Queensferry Crossing gets royal seal of approval in official opening
The Queen has officially opened the UK's tallest bridge in a special ceremony just days after the first traffic rolled across it.
The monarch, accompanied by The Duke of Edinburgh, cut a ribbon to signify the formal opening of the new Queensferry Crossing across the Firth of Forth.
Hundreds of people, mainly schoolchildren, cheered as the Queen - who is to become a grandmother again after it was announced the Duchess of Cambridge is expecting her third child - cut the ribbon.
The symbolic move took place on the south side of the bridge after the royal couple met First Minister Nicola Sturgeon, constructors' representatives and local officials.
The bridge was also blessed by Church of Scotland Moderator The Right Rev Dr Derek Browning.
The event to unveil the £1.35 billion crossing after six years of construction work is taking place exactly 53 years on from the day when the monarch opened the neighbouring Forth Road Bridge.
The Red Arrows marked the occasion with a flypast while a flotilla of boats travelled under the bridge.
Philip's attendance at the event sees him making his first official appearance alongside the Queen since retiring from solo royal engagements last month.
He bid farewell to his own royal jobs at Buckingham Palace at the start of August but officials stressed he may still accompany the monarch at her events from time to time.
The formal ceremony is the high point in a week of events marking the opening of the bridge more than a decade after plans for the feat of civil engineering were drawn up.
On Monday of last week, the crossing was illuminated by a night-time light show to reflect the symbolic handover of the bridge from contractors to the Scottish Government.
The first cars drove over the structure in the early hours of Wednesday, with many of the motorists sounding their horns and blowing whistles as they travelled over it.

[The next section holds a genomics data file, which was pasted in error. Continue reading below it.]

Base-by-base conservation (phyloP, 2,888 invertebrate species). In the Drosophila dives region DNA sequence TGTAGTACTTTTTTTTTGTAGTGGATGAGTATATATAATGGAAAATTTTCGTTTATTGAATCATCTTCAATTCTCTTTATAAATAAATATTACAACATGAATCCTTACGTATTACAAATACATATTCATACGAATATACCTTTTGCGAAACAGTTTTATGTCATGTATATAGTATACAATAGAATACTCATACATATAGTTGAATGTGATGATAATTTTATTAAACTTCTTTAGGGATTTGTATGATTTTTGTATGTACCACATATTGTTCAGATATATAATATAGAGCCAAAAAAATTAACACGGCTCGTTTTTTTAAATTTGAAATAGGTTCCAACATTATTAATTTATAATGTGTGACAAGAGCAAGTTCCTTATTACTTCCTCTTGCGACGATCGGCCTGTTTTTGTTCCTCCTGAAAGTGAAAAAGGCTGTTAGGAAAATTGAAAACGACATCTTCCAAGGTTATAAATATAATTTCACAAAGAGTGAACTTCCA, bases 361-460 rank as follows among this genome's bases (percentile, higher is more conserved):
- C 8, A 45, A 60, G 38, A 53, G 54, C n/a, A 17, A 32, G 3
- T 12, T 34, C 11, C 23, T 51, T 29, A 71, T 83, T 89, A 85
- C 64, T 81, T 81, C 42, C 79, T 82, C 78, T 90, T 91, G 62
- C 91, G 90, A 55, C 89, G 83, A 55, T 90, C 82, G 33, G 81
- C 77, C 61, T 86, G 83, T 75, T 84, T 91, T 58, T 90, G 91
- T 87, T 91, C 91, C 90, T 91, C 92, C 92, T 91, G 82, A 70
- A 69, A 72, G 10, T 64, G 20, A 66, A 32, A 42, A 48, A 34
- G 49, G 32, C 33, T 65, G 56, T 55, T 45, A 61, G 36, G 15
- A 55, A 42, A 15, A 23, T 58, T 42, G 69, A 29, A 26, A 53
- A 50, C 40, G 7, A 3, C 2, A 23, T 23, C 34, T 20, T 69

Sightseers eager to try out the crossing when daylight came then contributed to long delays on its first day of operation.
The bridge then closed again on Friday to allow 50,000 people the opportunity to take part in a "once-in-a-lifetime" chance to walk over the bridge during the weekend, ahead of the royal opening event.
It will reopen to traffic on Thursday.
The 1.7-mile Queensferry Crossing - the longest three-tower, cable-stayed bridge in the world - is the third structure connecting the Lothians and Fife, and sits slightly to the west of the Forth road and rail bridges.
Construction of the trio, beginning with the world-heritage-status Forth Bridge in 1883, spans three centuries.
Construction of the Queensferry Crossing began in 2011, with a variety of milestones marked along the way.
More than 10,000 people have worked on the site at some point, clocking up over 13 million hours of work.
Around 24 million vehicles are expected to use the crossing each year, reducing the strain on the older road bridge.
The new bridge has a projected life of 120 years but could last for longer than that, experts believe.
The Queen was driven to the north side of the bridge, where she made a short speech before unveiling a plaque.
As well as being a "breath-taking sight", she said the new bridge would be an "important link" between the Lothians and Fife.
It sits alongside the Forth Road Bridge and the Forth Rail bridge, with the Queen stating: "The three magnificent structures we see here span three centuries, are all feats of modern engineering and a tribute to the vision and remarkable skill of those who designed and built them."